To make a long story short, pathogens known at the pinetum will be merely listed, with very little commentary. So far the pinetum, considering the large number and concentration of different species of pine trees growing out of their normal ranges in this one place, has had great success.
But there have been some problems – Pine tip moth, sawfly larva, aphids, round- head borers, Ips beetle, pine webworm, bagworm, pine needle scale, pine tortoise scale, needle cast, red-band needle blight, armillaria root rot, verticicladiella root decline and untold unrecognized others.
We won’t advise specific remedies for these problems, because general advice in a specific setting may be very wrong. In general, we have no philosophical bias against the use of chemicals when used wisely. The problem is that it sometimes turns out in retrospect that chemical use was probably unwise. Artificially sustaining a tree through the use of frequent chemical controls is not in line with our mission, which is to find those species which are readily adaptable to our sites.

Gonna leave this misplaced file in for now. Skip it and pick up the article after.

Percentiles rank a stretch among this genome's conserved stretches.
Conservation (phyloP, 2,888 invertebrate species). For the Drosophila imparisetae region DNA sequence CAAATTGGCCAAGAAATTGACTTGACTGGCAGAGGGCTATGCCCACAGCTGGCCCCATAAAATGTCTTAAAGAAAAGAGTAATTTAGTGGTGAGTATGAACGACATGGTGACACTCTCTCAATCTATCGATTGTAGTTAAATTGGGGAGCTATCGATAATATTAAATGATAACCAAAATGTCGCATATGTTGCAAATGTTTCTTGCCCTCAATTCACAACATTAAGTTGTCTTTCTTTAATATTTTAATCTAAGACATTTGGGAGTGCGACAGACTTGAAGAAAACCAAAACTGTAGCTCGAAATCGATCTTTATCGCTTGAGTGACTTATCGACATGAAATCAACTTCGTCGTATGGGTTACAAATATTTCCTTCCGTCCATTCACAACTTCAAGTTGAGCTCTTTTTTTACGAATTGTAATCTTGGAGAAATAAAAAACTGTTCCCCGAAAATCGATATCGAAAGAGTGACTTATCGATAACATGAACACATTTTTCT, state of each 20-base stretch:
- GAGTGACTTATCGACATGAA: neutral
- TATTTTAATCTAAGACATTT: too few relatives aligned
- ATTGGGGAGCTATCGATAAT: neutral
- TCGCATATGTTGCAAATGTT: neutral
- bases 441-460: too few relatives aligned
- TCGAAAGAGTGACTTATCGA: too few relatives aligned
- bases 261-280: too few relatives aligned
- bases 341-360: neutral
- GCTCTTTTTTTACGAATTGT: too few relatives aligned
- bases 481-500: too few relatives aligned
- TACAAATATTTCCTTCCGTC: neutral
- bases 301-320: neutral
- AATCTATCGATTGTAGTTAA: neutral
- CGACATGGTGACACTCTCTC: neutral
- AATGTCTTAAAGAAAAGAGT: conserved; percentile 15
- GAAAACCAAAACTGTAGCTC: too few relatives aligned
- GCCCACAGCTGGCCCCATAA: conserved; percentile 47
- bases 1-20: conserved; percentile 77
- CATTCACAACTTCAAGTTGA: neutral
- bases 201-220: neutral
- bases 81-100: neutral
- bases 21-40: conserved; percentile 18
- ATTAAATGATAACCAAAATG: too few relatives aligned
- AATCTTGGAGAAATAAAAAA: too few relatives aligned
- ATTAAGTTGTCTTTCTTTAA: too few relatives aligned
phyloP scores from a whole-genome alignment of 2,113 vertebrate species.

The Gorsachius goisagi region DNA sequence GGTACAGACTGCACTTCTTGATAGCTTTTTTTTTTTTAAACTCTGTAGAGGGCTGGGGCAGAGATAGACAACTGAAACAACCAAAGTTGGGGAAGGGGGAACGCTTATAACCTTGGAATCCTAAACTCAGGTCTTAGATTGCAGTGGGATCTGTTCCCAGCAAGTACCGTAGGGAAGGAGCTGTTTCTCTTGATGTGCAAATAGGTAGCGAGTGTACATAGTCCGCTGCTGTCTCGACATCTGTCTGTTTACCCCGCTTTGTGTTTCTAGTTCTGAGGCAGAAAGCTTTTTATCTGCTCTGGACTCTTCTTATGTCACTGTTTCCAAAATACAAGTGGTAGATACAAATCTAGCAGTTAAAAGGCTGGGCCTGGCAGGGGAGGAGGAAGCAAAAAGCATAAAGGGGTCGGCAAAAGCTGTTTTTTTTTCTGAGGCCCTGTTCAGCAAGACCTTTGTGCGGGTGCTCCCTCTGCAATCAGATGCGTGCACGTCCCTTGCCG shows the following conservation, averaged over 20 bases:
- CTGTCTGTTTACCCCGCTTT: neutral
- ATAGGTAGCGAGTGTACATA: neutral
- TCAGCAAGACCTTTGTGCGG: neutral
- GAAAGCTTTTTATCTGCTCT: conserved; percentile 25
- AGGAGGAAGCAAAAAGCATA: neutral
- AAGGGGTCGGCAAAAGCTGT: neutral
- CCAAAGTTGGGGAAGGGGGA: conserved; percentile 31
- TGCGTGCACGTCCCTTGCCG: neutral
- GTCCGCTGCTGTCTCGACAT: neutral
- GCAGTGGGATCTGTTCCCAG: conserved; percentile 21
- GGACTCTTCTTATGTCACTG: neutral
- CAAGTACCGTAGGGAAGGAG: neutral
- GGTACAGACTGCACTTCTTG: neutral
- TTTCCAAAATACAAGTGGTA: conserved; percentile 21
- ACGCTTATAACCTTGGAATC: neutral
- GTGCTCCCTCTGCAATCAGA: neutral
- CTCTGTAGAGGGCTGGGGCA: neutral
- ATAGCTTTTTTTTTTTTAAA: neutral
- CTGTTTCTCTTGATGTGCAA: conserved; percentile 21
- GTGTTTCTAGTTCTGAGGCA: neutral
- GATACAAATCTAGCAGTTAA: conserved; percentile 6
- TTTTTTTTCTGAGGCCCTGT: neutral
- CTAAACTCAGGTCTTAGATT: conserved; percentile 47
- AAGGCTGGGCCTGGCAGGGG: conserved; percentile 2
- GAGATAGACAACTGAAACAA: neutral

Chemical pest and disease control at the Pinetum is infrequent, primarily limited to controlling bagworm through the use of Bacillus thuringiensis (Bt) – a biological control. Generally, we don’t try to push trees that have too many problems in our climate to be sustainable.